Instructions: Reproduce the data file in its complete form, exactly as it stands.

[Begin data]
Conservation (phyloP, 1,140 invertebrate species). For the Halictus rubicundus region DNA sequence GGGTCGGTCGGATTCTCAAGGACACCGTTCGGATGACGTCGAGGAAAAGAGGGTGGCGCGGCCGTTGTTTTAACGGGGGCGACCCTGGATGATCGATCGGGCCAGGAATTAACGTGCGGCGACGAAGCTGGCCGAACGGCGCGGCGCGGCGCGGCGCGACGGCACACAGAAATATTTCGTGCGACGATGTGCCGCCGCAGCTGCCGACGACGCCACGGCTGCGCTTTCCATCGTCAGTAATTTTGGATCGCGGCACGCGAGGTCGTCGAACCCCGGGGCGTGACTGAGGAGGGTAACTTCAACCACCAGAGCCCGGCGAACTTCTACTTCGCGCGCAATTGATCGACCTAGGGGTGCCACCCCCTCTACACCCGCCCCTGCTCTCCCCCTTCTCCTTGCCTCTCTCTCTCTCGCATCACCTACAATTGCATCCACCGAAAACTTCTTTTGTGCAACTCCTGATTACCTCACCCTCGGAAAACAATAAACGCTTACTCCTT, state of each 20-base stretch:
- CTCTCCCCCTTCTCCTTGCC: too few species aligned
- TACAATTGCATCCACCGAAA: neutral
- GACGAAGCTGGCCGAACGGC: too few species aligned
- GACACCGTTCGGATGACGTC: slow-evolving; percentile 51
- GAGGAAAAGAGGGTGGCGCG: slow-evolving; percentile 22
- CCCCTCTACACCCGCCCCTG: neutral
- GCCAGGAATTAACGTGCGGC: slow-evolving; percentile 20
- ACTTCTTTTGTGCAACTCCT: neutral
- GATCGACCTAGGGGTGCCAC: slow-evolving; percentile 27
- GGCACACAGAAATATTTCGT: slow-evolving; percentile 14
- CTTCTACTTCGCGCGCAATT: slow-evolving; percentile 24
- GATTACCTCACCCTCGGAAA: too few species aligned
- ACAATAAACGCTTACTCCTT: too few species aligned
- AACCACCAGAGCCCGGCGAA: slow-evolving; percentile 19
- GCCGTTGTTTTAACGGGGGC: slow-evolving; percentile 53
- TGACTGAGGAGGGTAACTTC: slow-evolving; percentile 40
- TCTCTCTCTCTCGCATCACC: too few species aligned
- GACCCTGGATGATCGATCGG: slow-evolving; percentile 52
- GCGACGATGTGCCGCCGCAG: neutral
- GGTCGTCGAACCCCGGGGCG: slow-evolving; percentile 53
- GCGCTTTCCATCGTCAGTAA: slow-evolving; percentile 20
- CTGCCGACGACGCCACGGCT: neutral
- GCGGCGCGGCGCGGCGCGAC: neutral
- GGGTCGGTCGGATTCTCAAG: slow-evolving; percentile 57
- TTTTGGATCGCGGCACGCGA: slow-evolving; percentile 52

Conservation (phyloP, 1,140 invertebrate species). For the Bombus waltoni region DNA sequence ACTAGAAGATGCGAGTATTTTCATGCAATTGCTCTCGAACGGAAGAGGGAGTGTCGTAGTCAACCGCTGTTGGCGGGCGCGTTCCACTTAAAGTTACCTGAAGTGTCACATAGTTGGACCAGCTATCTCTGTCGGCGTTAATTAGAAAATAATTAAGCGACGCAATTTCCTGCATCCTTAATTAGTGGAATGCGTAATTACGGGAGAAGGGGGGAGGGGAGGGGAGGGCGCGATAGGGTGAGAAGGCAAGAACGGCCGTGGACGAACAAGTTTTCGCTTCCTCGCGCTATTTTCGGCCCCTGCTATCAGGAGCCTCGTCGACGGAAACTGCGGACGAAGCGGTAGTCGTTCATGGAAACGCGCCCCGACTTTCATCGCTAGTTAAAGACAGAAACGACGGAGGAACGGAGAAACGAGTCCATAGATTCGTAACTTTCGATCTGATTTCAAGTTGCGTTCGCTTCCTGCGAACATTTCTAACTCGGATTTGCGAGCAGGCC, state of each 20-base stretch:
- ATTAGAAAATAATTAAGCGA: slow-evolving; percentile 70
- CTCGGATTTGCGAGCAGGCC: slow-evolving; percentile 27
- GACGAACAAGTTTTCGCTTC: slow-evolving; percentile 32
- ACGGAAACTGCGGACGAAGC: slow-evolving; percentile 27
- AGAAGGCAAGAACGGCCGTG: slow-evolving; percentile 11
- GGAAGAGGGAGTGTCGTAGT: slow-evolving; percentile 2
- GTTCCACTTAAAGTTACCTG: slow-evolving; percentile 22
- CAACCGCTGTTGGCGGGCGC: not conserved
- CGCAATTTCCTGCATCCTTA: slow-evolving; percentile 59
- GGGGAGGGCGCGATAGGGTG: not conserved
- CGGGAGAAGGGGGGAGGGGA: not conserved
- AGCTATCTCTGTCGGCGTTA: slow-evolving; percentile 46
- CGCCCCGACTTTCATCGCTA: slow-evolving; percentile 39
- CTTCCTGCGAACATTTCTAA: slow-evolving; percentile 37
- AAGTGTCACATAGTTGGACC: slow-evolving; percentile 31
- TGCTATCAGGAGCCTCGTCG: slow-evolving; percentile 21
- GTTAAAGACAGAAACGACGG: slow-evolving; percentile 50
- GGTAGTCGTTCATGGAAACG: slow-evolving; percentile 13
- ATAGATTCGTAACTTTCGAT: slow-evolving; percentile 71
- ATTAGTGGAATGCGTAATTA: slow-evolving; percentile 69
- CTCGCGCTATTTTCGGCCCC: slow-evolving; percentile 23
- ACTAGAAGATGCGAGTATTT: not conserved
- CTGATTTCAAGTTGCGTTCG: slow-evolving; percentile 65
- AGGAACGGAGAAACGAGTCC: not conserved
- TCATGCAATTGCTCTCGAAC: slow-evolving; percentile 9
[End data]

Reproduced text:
Conservation (phyloP, 1,140 invertebrate species). For the Halictus rubicundus region DNA sequence GGGTCGGTCGGATTCTCAAGGACACCGTTCGGATGACGTCGAGGAAAAGAGGGTGGCGCGGCCGTTGTTTTAACGGGGGCGACCCTGGATGATCGATCGGGCCAGGAATTAACGTGCGGCGACGAAGCTGGCCGAACGGCGCGGCGCGGCGCGGCGCGACGGCACACAGAAATATTTCGTGCGACGATGTGCCGCCGCAGCTGCCGACGACGCCACGGCTGCGCTTTCCATCGTCAGTAATTTTGGATCGCGGCACGCGAGGTCGTCGAACCCCGGGGCGTGACTGAGGAGGGTAACTTCAACCACCAGAGCCCGGCGAACTTCTACTTCGCGCGCAATTGATCGACCTAGGGGTGCCACCCCCTCTACACCCGCCCCTGCTCTCCCCCTTCTCCTTGCCTCTCTCTCTCTCGCATCACCTACAATTGCATCCACCGAAAACTTCTTTTGTGCAACTCCTGATTACCTCACCCTCGGAAAACAATAAACGCTTACTCCTT, state of each 20-base stretch:
- CTCTCCCCCTTCTCCTTGCC: too few species aligned
- TACAATTGCATCCACCGAAA: neutral
- GACGAAGCTGGCCGAACGGC: too few species aligned
- GACACCGTTCGGATGACGTC: slow-evolving; percentile 51
- GAGGAAAAGAGGGTGGCGCG: slow-evolving; percentile 22
- CCCCTCTACACCCGCCCCTG: neutral
- GCCAGGAATTAACGTGCGGC: slow-evolving; percentile 20
- ACTTCTTTTGTGCAACTCCT: neutral
- GATCGACCTAGGGGTGCCAC: slow-evolving; percentile 27
- GGCACACAGAAATATTTCGT: slow-evolving; percentile 14
- CTTCTACTTCGCGCGCAATT: slow-evolving; percentile 24
- GATTACCTCACCCTCGGAAA: too few species aligned
- ACAATAAACGCTTACTCCTT: too few species aligned
- AACCACCAGAGCCCGGCGAA: slow-evolving; percentile 19
- GCCGTTGTTTTAACGGGGGC: slow-evolving; percentile 53
- TGACTGAGGAGGGTAACTTC: slow-evolving; percentile 40
- TCTCTCTCTCTCGCATCACC: too few species aligned
- GACCCTGGATGATCGATCGG: slow-evolving; percentile 52
- GCGACGATGTGCCGCCGCAG: neutral
- GGTCGTCGAACCCCGGGGCG: slow-evolving; percentile 53
- GCGCTTTCCATCGTCAGTAA: slow-evolving; percentile 20
- CTGCCGACGACGCCACGGCT: neutral
- GCGGCGCGGCGCGGCGCGAC: neutral
- GGGTCGGTCGGATTCTCAAG: slow-evolving; percentile 57
- TTTTGGATCGCGGCACGCGA: slow-evolving; percentile 52

Conservation (phyloP, 1,140 invertebrate species). For the Bombus waltoni region DNA sequence ACTAGAAGATGCGAGTATTTTCATGCAATTGCTCTCGAACGGAAGAGGGAGTGTCGTAGTCAACCGCTGTTGGCGGGCGCGTTCCACTTAAAGTTACCTGAAGTGTCACATAGTTGGACCAGCTATCTCTGTCGGCGTTAATTAGAAAATAATTAAGCGACGCAATTTCCTGCATCCTTAATTAGTGGAATGCGTAATTACGGGAGAAGGGGGGAGGGGAGGGGAGGGCGCGATAGGGTGAGAAGGCAAGAACGGCCGTGGACGAACAAGTTTTCGCTTCCTCGCGCTATTTTCGGCCCCTGCTATCAGGAGCCTCGTCGACGGAAACTGCGGACGAAGCGGTAGTCGTTCATGGAAACGCGCCCCGACTTTCATCGCTAGTTAAAGACAGAAACGACGGAGGAACGGAGAAACGAGTCCATAGATTCGTAACTTTCGATCTGATTTCAAGTTGCGTTCGCTTCCTGCGAACATTTCTAACTCGGATTTGCGAGCAGGCC, state of each 20-base stretch:
- ATTAGAAAATAATTAAGCGA: slow-evolving; percentile 70
- CTCGGATTTGCGAGCAGGCC: slow-evolving; percentile 27
- GACGAACAAGTTTTCGCTTC: slow-evolving; percentile 32
- ACGGAAACTGCGGACGAAGC: slow-evolving; percentile 27
- AGAAGGCAAGAACGGCCGTG: slow-evolving; percentile 11
- GGAAGAGGGAGTGTCGTAGT: slow-evolving; percentile 2
- GTTCCACTTAAAGTTACCTG: slow-evolving; percentile 22
- CAACCGCTGTTGGCGGGCGC: not conserved
- CGCAATTTCCTGCATCCTTA: slow-evolving; percentile 59
- GGGGAGGGCGCGATAGGGTG: not conserved
- CGGGAGAAGGGGGGAGGGGA: not conserved
- AGCTATCTCTGTCGGCGTTA: slow-evolving; percentile 46
- CGCCCCGACTTTCATCGCTA: slow-evolving; percentile 39
- CTTCCTGCGAACATTTCTAA: slow-evolving; percentile 37
- AAGTGTCACATAGTTGGACC: slow-evolving; percentile 31
- TGCTATCAGGAGCCTCGTCG: slow-evolving; percentile 21
- GTTAAAGACAGAAACGACGG: slow-evolving; percentile 50
- GGTAGTCGTTCATGGAAACG: slow-evolving; percentile 13
- ATAGATTCGTAACTTTCGAT: slow-evolving; percentile 71
- ATTAGTGGAATGCGTAATTA: slow-evolving; percentile 69
- CTCGCGCTATTTTCGGCCCC: slow-evolving; percentile 23
- ACTAGAAGATGCGAGTATTT: not conserved
- CTGATTTCAAGTTGCGTTCG: slow-evolving; percentile 65
- AGGAACGGAGAAACGAGTCC: not conserved
- TCATGCAATTGCTCTCGAAC: slow-evolving; percentile 9